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This topic is about spinal stenosis of the lower back, also known as the lumbar area. If you need information on spinal stenosis of the neck, see the topic Cervical Spinal Stenosis.
Lumbar spinal stenosis is a narrowing of the spinal canal in the lower back, known as the lumbar area.
This usually happens when bone or tissue—or both—grow in the openings in the spinal bones. This growth can squeeze and irritate nerves that branch out from the spinal cord.
The result can be pain, numbness, or weakness, most often in the legs, feet, and buttocks.
It's most often caused by changes that can happen as people age. For example:
Symptoms may include:
Symptoms may be severe at times and not as bad at other times. Most people aren't severely disabled. In fact, many people don't have symptoms at all.
Your doctor can tell if you have it by asking questions about your symptoms and past health and by doing a physical exam.
You will probably need imaging tests such as an MRI, a CT scan, and sometimes X-rays.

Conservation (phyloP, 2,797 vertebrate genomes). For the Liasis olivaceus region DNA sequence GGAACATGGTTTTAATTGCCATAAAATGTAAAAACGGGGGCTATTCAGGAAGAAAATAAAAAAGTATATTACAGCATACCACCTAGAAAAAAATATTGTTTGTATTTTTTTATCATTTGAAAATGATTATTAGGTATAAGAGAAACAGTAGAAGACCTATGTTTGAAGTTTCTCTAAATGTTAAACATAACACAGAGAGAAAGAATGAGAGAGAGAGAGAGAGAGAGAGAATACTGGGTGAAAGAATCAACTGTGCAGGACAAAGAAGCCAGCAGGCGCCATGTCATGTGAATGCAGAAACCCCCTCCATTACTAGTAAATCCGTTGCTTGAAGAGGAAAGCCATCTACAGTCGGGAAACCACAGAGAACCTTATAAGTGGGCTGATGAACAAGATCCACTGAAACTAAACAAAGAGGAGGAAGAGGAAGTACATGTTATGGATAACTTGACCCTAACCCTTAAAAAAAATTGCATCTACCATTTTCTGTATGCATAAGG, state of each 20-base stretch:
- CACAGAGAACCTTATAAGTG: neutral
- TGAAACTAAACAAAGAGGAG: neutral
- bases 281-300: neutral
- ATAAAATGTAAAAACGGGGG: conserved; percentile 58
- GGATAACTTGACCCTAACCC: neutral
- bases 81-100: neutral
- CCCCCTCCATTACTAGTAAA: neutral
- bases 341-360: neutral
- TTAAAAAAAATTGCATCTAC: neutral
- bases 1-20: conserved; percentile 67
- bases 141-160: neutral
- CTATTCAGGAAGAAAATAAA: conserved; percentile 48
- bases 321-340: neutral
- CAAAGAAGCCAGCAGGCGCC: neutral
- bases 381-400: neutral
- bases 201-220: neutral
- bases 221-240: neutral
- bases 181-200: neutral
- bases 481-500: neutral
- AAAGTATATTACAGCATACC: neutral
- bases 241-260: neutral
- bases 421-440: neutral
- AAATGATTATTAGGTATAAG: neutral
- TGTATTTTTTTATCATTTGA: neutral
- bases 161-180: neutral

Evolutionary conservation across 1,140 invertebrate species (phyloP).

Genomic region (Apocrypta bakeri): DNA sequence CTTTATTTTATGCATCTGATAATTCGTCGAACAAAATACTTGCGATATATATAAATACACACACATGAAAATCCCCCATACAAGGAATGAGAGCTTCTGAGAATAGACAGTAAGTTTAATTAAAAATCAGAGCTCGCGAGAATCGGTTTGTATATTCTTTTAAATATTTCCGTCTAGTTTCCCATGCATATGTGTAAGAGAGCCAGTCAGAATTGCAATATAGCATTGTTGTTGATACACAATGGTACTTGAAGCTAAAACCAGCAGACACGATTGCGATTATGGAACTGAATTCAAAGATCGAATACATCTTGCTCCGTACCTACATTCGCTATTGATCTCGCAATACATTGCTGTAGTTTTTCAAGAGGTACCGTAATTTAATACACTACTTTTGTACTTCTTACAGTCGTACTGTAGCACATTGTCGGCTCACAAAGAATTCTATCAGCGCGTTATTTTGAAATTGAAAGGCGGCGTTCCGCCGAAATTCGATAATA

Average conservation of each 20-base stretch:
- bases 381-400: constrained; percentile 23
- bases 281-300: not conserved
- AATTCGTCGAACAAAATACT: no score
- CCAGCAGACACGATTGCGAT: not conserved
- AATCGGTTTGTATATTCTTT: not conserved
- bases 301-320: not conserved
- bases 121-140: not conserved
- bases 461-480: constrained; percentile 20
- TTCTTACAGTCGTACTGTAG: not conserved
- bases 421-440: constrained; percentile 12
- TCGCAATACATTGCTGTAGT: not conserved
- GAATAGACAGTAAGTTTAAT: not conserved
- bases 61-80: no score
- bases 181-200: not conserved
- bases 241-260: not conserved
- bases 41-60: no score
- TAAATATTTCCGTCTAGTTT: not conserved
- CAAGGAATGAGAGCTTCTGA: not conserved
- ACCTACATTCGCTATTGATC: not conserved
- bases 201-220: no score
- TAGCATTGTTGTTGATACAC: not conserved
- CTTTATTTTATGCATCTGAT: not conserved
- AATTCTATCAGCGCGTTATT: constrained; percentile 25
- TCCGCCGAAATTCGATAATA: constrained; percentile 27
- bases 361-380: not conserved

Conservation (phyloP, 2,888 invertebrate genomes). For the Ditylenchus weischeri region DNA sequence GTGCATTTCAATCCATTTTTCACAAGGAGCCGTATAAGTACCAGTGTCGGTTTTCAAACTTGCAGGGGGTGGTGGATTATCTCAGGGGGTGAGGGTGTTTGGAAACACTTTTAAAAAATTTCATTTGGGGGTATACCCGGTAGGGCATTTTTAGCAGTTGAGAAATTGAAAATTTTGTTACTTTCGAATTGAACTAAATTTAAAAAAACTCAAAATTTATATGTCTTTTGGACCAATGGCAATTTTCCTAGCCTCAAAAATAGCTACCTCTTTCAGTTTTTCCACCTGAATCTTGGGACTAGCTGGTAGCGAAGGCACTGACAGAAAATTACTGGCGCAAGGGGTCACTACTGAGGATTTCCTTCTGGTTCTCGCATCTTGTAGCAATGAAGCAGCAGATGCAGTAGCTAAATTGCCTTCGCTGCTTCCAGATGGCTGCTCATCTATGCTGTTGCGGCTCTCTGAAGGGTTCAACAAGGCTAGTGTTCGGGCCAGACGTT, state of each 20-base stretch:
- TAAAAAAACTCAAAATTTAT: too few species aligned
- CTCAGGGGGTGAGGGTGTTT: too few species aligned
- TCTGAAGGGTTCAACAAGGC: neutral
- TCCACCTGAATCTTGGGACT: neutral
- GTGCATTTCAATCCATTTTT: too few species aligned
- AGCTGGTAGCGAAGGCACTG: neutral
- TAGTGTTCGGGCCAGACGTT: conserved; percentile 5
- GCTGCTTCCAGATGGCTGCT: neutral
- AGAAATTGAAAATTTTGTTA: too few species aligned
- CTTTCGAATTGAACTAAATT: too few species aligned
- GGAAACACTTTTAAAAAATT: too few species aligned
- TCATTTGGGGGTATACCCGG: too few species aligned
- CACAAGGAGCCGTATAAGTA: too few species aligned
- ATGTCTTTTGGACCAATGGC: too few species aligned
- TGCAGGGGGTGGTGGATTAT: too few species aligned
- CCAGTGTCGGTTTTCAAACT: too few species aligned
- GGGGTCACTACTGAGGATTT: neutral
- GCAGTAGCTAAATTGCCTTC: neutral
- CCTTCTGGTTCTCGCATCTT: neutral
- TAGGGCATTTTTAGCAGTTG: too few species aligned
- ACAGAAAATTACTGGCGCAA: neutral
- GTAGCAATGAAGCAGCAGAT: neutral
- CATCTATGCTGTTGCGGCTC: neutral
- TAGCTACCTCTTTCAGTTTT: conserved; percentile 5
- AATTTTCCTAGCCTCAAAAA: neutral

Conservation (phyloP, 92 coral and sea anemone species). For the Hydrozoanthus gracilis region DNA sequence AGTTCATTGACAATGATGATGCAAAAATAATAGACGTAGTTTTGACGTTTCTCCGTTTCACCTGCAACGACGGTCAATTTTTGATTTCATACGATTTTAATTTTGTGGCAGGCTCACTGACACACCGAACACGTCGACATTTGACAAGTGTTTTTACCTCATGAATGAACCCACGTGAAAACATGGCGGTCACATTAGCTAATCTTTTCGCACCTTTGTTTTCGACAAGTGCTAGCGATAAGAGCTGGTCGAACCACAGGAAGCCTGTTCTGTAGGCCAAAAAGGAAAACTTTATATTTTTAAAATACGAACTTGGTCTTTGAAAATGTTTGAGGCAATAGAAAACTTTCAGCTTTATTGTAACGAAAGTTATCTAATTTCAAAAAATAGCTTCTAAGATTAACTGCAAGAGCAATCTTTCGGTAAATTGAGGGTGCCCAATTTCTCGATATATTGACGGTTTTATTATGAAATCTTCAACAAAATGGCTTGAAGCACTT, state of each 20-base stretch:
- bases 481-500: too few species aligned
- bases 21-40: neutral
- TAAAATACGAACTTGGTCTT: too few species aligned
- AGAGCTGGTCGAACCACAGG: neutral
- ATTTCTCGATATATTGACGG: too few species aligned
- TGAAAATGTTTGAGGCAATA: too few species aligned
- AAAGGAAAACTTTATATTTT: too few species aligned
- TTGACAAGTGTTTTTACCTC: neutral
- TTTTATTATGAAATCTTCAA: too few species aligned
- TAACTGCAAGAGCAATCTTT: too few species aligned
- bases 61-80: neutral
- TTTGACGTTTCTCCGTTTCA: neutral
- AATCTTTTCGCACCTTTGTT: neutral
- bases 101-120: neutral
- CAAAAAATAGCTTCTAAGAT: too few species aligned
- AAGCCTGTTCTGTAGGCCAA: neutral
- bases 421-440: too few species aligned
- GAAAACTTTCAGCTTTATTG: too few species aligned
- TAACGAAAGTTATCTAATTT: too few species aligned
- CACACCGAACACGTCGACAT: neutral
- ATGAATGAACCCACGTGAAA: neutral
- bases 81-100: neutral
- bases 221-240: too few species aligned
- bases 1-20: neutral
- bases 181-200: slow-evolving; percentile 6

You can most likely control mild to moderate symptoms with pain medicines, exercise, and physical therapy. Your doctor may also give you a spinal shot of corticosteroid, a medicine that reduces inflammation.
You may need surgery if your symptoms get worse or if they limit what you can do. Surgery to remove bone and tissue that are squeezing the nerve roots can help relieve leg pain and allow you to get back to normal activity. But it may not help back pain as much.
Learning about lumbar spinal stenosis:
Living with lumbar spinal stenosis:
Health Tools help you make wise health decisions or take action to improve your health.
The most common cause of lumbar spinal stenosis is changes in the spine that can happen as you get older.